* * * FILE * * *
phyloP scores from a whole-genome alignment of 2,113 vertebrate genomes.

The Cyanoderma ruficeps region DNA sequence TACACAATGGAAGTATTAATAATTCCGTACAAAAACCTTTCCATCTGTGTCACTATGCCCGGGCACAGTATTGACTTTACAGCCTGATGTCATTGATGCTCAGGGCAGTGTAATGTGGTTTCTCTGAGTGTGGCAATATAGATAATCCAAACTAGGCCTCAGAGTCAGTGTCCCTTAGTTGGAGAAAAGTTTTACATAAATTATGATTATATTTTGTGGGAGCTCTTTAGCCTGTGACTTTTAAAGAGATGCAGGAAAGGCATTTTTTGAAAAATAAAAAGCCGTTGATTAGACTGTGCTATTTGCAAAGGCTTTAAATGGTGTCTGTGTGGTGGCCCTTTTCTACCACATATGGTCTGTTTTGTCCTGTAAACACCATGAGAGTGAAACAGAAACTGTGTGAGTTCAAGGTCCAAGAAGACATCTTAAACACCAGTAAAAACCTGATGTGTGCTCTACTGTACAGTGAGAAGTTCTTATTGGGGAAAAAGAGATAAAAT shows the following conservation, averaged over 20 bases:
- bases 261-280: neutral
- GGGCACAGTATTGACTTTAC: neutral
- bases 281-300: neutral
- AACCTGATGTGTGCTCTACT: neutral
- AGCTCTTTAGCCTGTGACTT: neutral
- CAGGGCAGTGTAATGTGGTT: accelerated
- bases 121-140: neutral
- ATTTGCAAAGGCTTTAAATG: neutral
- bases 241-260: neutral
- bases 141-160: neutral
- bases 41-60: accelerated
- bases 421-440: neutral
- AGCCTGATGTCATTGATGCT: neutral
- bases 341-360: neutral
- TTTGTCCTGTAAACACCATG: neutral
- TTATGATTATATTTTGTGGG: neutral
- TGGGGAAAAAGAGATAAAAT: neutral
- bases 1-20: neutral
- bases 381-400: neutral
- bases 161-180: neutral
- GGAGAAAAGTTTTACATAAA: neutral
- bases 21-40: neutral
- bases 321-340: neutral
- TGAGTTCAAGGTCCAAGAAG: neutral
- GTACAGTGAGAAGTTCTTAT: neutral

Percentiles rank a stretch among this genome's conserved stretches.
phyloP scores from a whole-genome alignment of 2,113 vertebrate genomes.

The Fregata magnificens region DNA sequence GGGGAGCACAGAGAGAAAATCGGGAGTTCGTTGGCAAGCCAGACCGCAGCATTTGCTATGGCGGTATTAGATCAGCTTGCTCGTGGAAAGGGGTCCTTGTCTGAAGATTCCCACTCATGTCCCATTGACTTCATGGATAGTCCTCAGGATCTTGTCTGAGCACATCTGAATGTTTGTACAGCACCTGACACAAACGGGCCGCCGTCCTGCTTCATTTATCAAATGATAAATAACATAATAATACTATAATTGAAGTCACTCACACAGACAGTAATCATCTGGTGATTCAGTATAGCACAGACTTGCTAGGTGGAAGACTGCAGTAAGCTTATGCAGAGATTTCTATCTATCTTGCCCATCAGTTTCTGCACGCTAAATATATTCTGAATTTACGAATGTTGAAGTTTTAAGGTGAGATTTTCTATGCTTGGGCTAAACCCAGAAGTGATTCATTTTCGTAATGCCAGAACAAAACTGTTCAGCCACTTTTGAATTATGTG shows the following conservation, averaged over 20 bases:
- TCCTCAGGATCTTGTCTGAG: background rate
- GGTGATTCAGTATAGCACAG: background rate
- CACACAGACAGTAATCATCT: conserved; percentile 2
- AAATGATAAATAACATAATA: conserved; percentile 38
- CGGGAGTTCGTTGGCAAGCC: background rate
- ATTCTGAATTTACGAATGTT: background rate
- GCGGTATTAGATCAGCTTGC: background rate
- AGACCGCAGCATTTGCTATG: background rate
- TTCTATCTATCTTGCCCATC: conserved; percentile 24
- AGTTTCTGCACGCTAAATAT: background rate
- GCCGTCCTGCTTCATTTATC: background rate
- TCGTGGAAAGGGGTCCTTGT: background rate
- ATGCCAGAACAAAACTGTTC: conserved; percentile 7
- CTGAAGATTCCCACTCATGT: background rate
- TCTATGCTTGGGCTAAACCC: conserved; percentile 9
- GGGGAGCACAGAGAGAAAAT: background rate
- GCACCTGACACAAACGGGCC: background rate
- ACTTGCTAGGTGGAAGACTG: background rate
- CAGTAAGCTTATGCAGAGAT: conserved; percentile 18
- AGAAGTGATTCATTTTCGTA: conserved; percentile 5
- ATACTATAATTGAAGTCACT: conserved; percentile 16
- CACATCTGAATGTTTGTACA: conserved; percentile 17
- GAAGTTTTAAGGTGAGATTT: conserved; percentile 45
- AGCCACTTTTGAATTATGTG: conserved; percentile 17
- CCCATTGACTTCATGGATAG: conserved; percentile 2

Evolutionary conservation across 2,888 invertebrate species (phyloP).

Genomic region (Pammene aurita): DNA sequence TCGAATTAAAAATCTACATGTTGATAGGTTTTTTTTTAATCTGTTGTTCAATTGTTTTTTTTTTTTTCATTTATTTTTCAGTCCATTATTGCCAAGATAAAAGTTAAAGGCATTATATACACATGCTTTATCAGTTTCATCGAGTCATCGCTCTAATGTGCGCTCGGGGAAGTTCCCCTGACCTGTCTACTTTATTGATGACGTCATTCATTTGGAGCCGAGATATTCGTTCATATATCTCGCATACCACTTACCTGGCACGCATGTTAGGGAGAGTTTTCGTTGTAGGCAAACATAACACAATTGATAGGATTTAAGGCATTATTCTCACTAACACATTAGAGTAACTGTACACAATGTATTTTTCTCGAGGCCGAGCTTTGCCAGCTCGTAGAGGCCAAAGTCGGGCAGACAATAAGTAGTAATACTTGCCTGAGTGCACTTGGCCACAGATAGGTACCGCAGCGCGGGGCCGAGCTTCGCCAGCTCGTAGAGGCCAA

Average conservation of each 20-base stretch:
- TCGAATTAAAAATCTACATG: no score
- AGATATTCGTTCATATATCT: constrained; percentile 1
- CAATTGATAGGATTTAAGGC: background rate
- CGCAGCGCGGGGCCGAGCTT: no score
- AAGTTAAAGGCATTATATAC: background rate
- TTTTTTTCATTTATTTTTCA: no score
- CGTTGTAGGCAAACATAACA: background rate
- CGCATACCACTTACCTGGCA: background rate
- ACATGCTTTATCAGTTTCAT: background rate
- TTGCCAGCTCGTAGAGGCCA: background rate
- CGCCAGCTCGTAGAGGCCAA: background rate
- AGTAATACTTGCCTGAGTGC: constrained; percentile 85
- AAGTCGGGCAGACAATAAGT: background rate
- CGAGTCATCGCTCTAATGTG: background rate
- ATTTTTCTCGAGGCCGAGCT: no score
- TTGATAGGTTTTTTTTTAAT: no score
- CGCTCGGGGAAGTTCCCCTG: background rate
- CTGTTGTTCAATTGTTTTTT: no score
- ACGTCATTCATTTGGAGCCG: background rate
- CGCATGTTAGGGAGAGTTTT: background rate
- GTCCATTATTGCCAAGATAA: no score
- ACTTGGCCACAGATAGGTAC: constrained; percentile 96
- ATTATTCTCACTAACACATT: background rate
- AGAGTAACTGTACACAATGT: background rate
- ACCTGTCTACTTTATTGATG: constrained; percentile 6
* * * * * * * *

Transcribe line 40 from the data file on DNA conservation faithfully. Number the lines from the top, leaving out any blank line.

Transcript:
- AGTTTCTGCACGCTAAATAT: background rate